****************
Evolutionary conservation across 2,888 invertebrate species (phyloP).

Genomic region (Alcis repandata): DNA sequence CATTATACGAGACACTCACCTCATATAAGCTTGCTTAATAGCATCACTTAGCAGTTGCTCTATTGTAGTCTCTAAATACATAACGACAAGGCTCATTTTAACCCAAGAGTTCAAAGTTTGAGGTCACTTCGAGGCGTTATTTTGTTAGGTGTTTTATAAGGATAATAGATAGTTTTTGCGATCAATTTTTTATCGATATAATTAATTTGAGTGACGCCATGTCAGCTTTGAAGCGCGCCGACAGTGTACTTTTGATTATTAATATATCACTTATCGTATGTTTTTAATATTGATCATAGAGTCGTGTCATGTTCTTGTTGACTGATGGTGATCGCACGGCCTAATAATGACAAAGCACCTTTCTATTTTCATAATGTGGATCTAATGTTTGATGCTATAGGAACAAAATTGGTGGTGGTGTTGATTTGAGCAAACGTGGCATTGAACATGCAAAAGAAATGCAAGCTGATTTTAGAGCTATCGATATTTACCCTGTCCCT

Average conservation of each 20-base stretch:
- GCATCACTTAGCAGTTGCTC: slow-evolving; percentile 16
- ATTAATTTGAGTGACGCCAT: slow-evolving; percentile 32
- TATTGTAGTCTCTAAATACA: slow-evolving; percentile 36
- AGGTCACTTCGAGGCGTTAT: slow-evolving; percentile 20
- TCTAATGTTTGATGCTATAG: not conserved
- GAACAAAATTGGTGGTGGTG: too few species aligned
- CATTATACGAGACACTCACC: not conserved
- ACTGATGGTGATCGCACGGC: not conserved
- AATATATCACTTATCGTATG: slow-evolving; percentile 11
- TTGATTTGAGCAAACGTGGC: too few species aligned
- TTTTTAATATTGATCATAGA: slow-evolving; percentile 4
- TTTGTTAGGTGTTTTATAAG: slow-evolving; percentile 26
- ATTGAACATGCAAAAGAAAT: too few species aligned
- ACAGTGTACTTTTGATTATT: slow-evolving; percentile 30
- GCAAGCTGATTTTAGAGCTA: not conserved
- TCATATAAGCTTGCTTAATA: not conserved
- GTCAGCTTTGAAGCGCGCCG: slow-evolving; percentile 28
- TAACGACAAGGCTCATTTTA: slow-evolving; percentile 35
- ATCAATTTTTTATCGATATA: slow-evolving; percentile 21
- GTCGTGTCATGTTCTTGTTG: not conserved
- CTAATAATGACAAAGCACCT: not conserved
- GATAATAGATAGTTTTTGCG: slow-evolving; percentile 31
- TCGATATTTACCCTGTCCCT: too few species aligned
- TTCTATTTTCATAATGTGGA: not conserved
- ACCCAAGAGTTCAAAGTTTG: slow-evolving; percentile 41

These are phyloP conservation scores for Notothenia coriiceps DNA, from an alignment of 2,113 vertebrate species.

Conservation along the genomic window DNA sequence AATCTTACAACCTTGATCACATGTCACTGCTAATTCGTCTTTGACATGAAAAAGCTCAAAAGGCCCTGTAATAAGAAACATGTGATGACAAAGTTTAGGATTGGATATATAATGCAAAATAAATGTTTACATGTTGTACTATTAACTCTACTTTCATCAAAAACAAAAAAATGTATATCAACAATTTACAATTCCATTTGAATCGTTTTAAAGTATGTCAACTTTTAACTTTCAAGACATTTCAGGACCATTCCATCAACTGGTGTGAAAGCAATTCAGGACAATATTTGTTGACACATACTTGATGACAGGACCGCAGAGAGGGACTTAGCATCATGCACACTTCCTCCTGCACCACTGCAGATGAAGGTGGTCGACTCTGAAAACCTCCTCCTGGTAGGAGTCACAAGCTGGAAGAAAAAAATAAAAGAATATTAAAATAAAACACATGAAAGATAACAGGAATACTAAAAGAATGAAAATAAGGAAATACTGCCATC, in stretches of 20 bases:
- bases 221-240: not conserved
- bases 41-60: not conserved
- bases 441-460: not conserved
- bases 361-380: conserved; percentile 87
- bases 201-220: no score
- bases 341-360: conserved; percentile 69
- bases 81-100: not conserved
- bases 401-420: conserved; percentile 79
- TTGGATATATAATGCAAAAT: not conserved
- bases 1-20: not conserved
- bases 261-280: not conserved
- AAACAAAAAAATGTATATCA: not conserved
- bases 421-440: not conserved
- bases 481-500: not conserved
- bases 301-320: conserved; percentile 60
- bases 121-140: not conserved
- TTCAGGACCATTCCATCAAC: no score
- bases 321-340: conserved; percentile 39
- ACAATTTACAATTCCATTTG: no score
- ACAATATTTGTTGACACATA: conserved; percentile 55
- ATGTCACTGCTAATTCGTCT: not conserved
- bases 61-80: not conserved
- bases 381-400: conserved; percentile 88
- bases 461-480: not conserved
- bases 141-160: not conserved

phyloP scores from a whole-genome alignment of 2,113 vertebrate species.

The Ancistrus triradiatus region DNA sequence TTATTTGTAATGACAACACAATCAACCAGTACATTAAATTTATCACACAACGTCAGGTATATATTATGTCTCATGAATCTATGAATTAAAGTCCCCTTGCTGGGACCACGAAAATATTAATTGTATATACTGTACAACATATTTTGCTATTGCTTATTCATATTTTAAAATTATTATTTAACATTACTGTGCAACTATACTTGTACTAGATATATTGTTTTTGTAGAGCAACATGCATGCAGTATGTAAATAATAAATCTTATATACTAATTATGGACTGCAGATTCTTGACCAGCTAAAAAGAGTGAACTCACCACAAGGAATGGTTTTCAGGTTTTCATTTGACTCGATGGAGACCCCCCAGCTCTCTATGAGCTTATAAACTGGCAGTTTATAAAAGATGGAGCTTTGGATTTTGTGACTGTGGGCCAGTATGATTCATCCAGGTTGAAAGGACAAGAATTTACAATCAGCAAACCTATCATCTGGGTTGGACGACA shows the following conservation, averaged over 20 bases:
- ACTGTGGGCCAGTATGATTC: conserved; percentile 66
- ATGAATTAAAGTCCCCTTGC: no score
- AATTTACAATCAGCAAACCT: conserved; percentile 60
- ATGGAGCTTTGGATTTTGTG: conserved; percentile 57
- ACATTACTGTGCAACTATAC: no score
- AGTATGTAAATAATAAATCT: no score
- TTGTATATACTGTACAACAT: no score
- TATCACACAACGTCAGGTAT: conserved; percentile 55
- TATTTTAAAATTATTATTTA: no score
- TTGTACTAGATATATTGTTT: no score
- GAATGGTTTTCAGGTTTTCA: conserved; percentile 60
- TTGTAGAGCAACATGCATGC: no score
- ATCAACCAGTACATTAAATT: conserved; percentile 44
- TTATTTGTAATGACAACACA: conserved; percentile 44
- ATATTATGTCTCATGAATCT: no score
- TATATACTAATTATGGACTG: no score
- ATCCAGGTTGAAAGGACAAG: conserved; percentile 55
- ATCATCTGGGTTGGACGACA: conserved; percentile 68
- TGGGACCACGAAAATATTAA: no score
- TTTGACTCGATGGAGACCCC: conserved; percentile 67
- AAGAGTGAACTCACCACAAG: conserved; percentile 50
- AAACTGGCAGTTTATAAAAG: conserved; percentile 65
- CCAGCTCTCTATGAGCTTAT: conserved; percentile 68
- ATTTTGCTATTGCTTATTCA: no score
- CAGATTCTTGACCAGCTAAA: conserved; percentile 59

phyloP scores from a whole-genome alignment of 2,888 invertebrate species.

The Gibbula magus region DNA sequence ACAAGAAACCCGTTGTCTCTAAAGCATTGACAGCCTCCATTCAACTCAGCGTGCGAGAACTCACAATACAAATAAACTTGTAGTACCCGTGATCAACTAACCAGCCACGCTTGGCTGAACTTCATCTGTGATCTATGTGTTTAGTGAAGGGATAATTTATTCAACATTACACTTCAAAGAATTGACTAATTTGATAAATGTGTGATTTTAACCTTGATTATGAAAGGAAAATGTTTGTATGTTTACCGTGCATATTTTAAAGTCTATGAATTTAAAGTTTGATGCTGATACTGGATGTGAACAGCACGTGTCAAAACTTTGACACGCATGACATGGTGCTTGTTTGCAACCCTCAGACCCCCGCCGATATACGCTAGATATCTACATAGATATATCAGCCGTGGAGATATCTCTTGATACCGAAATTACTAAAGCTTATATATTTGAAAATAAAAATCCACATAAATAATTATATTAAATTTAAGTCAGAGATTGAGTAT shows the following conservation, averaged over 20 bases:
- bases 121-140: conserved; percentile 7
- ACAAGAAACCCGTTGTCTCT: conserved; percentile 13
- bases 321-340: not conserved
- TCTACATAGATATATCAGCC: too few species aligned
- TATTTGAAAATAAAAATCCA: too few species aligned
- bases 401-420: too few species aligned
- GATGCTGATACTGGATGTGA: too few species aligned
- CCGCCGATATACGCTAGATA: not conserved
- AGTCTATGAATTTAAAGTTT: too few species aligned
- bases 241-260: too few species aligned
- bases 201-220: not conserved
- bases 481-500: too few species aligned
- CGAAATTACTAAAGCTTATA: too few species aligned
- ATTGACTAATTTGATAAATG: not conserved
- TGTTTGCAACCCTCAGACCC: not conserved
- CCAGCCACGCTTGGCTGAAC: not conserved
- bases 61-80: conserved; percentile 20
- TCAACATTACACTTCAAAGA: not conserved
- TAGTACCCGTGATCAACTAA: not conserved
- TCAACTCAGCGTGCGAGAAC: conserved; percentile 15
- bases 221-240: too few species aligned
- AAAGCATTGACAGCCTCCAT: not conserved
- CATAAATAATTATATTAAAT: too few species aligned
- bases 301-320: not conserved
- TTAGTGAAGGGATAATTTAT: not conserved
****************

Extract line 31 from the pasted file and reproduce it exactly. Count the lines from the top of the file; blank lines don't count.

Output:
- bases 221-240: not conserved